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Camp Kavanaugh

Crestwood’s Camp Kavanaugh
expansion nears completion

By Helen E. McKinney
Contributing Writer

(July 2002) CRESTWOOD, KY. – For the past 126 years, Camp Kavanaugh has been a sanctuary in the heart of Crestwood, Ky., for many who have enjoyed this 55-acre wooded retreat.
Officials on May 9, 2001, broke ground for a new, state-of-the-art conference center. With construction nearing an end, a consecration ceremony has been scheduled for 4 p.m. on Aug. 4. Bishop James King will officiate.
The conference center will occupy one-third of the building it is housed in. Among its amenities are high-tech audio and visual capabilities. This two-story structure will contain four breakout rooms downstairs for small group counseling, a conference hall for larger groups, a kitchen, a dining room and staff offices. Guests can eat, sleep and meet all under one roof.

Camp Kavanaugh

Camp Kavanaugh

The other two-thirds of the building will serve as headquarters of the Kentucky Conference of the United Methodist Church, said Executive Director Brad North.
“When the Kentucky Conference and the Louisville Conference merged, they needed a permanent office site,” said Dale Ehret, Kavanaugh’s board chairman. The Conference currently rents space in Holiday Manor on Brownsboro Road.
Officials considered locating at Bowling Green, Lexington or Louisville but chose Kavanaugh because of its accessibility, officials said. Its convenient location to the interstate and 20-minute proximity to Louisville made it an appealing choice. Also, the conference currently owns the land on which the camp sits.
Bishop H. H. Kavanaugh, as a shrine to the Camp Meeting Movement, founded the camp in 1875. Bishop Kavanaugh recognized the rejuvenating power of nature and, as a result, the camp has always been a haven to such groups as the YMCA, boy scouts, girl scouts and most local churches. Businesses also come to the camp to hold training seminars or use the dining facilities.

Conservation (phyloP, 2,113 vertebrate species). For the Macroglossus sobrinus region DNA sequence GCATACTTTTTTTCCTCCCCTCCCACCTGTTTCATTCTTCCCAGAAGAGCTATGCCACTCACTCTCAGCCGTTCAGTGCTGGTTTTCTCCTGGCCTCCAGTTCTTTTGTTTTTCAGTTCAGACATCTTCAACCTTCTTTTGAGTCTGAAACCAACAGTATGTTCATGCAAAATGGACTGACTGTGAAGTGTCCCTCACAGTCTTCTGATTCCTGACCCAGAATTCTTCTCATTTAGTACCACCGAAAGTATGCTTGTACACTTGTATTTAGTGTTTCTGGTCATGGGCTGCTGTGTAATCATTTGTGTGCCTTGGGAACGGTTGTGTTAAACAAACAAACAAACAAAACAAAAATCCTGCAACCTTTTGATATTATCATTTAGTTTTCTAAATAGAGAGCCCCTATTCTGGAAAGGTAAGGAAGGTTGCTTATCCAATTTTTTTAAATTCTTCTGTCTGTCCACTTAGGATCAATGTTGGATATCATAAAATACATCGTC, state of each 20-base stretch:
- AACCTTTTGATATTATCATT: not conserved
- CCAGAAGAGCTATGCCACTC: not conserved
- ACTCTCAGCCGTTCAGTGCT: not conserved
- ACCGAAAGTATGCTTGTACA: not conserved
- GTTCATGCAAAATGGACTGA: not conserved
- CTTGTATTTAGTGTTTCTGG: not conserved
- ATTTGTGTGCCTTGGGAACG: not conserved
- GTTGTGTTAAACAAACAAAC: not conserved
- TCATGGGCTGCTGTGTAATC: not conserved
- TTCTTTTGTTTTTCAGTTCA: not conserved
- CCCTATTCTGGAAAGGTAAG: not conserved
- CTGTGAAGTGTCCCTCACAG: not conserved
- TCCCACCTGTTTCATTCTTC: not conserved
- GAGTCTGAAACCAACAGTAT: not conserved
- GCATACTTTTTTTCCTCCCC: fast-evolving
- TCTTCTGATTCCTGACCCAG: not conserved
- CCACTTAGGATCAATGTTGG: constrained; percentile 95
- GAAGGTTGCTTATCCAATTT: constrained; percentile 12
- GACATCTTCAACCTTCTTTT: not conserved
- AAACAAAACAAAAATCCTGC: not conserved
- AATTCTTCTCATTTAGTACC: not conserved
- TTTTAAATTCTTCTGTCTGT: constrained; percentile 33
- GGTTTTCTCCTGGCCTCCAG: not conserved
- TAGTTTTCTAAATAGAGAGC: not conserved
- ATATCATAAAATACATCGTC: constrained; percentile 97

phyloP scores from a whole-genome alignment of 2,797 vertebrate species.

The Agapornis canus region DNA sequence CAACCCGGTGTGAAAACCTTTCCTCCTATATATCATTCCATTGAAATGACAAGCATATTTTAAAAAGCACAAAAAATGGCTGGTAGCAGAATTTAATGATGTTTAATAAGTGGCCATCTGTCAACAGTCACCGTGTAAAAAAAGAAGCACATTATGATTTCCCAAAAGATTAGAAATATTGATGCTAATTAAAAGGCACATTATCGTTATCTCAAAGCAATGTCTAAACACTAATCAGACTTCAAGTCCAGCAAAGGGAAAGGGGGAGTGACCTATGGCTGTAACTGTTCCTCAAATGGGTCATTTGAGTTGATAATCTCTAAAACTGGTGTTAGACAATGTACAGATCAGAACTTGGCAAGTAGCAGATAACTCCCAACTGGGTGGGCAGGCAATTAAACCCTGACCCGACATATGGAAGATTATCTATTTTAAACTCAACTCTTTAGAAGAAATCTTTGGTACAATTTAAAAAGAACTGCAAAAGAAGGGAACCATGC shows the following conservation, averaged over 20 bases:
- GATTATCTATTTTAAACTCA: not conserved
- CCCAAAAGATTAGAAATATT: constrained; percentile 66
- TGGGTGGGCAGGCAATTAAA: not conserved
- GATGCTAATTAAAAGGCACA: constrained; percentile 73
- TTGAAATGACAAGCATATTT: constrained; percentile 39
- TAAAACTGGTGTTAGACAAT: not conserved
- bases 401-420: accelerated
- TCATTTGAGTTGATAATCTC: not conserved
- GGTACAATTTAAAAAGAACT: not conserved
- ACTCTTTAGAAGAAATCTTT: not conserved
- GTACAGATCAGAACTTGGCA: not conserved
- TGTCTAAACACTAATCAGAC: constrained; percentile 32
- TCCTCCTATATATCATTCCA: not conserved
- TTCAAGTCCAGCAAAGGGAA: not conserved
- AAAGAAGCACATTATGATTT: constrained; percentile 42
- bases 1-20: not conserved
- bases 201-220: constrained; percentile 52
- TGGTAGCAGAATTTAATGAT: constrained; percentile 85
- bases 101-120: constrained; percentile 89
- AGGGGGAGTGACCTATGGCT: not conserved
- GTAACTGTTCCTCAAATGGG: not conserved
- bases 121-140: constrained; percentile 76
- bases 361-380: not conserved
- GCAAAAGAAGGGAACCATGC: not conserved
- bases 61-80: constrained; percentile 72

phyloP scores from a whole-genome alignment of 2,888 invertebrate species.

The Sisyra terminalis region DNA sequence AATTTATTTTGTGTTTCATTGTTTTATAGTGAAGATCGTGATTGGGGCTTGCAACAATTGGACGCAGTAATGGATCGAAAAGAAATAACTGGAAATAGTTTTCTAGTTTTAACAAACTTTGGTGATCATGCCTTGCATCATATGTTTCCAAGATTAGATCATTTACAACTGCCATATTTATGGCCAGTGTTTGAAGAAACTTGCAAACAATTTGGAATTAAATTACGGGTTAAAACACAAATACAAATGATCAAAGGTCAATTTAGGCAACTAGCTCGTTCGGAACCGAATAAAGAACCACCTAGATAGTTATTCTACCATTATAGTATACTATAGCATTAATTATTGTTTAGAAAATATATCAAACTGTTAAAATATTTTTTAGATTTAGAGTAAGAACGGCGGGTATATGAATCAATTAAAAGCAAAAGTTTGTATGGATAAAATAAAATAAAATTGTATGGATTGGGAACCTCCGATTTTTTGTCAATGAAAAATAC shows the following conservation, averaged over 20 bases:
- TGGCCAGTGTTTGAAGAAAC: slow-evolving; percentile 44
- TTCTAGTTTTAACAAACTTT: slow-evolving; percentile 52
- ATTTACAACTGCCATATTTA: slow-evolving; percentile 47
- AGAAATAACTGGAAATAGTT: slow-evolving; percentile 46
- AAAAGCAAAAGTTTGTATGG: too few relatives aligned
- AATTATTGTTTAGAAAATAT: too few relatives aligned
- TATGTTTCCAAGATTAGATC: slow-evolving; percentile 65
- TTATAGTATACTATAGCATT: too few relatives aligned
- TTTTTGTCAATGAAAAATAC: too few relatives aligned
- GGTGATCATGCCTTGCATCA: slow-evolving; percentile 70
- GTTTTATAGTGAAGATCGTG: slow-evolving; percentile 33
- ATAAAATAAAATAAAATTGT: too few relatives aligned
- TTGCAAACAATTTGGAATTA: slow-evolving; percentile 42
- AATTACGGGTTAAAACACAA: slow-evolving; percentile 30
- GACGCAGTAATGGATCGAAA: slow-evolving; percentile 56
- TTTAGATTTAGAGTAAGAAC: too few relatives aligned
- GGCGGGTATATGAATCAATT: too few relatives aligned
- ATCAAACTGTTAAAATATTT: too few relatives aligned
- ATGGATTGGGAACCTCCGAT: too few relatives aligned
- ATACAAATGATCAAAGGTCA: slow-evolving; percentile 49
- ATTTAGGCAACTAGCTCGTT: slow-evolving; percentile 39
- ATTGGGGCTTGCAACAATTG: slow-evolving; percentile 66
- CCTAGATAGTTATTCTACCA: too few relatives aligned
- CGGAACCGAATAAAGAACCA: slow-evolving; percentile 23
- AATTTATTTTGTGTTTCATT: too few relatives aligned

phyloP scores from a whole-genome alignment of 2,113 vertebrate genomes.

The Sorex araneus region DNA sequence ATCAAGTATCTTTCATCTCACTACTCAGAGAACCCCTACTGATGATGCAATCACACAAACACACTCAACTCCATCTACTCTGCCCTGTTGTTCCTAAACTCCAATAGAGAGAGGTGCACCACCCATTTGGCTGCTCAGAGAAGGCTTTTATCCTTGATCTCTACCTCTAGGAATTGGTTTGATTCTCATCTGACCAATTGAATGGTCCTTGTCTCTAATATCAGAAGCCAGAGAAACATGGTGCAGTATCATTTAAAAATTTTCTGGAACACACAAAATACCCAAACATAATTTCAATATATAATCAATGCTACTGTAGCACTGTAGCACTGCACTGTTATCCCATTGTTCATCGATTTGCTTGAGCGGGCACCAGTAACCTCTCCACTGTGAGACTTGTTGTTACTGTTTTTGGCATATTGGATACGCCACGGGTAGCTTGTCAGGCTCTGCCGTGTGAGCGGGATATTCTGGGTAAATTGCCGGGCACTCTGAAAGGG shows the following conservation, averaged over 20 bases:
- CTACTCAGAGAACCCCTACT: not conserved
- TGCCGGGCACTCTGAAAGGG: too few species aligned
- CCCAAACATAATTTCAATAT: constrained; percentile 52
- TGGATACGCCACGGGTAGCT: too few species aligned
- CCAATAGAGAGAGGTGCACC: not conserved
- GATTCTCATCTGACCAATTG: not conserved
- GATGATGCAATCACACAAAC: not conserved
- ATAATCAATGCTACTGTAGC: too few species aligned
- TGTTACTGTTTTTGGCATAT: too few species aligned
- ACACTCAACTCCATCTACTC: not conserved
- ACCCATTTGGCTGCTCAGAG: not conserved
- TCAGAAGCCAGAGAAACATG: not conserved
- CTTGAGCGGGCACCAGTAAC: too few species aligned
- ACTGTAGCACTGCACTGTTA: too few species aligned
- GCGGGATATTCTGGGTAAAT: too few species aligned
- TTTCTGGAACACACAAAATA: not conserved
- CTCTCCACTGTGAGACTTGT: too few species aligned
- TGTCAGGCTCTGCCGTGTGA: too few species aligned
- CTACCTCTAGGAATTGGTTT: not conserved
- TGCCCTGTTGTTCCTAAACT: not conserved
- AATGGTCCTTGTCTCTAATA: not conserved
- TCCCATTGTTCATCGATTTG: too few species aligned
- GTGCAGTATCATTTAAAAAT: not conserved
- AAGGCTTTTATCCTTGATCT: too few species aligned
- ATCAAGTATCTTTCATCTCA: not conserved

North said Camp Kavanaugh could accommodate large groups of overnight guests in the 22-room Foeman Lodge or the McCoy House. The latter structure was built in 1879 and has four large dormitory rooms and a kitchen. Richard’s Cottage can house smaller groups.
Until now, the only meeting area on the grounds was the McDowell Auditorium, built in 1875. This open-air, multipurpose facility also contains a small chapel and kitchen. The camp also has a Dining Hall that will seat 150 guests.
North said one cabin was added in June 2001, and the camp’s long-range plan includes the addition of four more cabins. He said he would like to see money raised to refurbish the camp’s 48-year-old pool and build another lodge.
Due to the camp’s growth, upgrades are badly needed. Ehret said the camp has gone from accommodating 3,500 guests in 1996 to 19,000 last year.
The conference center was built for $3.5 million, said North. Approximately $1.4 million was spent on the camp’s facilities and $2.3 million on the conferences offices, said Ehret.
The entire amount was provided through donations. “We raised over half of the funding through the many wonderful supporters of the camp,” said North.
The new facility will seat 250 people at tables or 350 people stadium-style.

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